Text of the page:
Volvo Cars has confirmed it is the victim of a successful cyberattack, but the automaker doesn’t believe user data was stolen.
In a statement, Volvo said “one of its file repositories has been illegally accessed by a third party” and that the intruders stole a “limited amount of the company’s R&D property”.
After the automaker detected the unauthorised access to its data, it made moves to prevent it from happening again, and has notified “relevant authorities”.
In addition to doing its own investigation, Volvo has also engaged an outside specialist to look into the matter.
At this stage, the automaker doesn’t believe the data breach will have an impact on customers’ cars or data security, but it does anticipate “there may be an impact on the company’s operation”.
It’s unknown at this stage what type of data was stolen from Volvo, and why it may affect the automaker’s operations.
This isn’t the first time cybercriminals have breached an automaker’s computer systems.
Back in 2017, the WannaCry ransomware attack impacted Renault, Nissan and Honda, with all three automakers shutting down production lines to deal with encrypted computer systems.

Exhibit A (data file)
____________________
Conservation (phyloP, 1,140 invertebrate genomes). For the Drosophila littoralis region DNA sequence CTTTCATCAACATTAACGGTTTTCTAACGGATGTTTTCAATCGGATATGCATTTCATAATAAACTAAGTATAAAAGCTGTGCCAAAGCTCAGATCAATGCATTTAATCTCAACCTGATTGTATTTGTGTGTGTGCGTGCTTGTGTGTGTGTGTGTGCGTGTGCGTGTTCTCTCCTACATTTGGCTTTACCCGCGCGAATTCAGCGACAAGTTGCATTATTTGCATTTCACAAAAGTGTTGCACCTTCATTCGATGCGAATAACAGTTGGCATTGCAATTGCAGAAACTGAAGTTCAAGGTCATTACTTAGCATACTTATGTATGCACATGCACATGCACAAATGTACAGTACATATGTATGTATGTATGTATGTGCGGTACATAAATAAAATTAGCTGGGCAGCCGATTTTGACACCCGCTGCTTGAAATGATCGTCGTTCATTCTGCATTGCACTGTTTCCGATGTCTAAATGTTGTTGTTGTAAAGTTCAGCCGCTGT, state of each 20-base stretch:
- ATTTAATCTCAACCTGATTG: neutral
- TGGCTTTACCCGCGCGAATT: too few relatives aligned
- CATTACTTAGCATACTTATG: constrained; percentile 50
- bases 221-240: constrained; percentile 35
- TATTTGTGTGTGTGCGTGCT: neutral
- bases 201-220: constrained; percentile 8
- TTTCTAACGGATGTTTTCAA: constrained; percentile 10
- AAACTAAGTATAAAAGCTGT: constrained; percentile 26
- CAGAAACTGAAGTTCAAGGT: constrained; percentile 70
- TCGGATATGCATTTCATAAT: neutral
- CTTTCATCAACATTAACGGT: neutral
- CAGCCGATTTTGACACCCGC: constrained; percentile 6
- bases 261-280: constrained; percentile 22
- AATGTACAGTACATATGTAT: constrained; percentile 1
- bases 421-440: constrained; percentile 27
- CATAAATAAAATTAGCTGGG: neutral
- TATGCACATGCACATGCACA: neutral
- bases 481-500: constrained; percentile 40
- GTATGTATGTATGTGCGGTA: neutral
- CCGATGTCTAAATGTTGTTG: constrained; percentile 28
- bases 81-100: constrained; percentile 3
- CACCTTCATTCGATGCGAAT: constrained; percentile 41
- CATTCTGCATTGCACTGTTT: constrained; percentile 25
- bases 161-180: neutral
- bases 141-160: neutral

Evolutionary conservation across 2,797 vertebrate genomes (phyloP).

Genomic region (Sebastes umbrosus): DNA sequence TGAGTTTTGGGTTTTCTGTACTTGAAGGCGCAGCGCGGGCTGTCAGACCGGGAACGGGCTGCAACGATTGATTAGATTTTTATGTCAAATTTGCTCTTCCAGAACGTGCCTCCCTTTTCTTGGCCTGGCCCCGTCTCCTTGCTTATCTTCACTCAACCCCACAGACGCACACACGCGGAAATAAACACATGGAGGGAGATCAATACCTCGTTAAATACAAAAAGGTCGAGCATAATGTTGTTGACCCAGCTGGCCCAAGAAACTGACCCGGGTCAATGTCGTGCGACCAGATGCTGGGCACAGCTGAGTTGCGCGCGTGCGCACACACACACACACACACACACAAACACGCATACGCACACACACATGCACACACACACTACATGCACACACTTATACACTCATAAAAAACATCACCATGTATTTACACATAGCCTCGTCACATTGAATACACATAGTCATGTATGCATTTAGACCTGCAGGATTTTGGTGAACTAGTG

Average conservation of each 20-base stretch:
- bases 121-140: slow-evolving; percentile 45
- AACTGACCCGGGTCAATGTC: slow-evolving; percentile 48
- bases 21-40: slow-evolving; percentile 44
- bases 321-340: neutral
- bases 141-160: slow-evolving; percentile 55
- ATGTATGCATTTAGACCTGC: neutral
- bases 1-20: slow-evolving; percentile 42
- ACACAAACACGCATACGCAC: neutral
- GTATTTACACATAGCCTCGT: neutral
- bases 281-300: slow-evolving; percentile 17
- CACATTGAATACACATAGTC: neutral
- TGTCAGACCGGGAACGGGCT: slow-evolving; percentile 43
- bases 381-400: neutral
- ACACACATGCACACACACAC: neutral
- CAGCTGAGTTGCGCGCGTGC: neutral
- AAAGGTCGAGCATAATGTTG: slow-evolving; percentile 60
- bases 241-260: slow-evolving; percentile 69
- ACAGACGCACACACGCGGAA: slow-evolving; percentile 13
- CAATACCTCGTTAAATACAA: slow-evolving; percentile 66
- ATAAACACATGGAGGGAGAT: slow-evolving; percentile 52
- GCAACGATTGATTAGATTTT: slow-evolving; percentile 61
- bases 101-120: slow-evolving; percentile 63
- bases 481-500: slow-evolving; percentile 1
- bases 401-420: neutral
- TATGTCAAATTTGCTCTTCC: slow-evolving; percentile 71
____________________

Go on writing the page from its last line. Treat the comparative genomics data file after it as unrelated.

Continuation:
The UK’s National Health Service (NHS) was possibly the largest victim of WannaCry, with hospitals throughout England closing their doors to all but life-threatening emergencies as doctors and nurses were unable to access patient records and critical computer systems.
Security services in the US and UK eventually pinpointed North Korean hackers working out of China as the source of the WannaCry worm.
In 2020, ransomware saw some of Honda’s plants in the US closed for a short period. The attack also made it hard for the company to operate its customer service and financial services divisions.
We suspect, like companies in other sectors, automakers aren’t reporting the majority of successful online attacks. A report by the FBI in 2017 estimated only one-in-seven cybercrimes were being reported by corporations.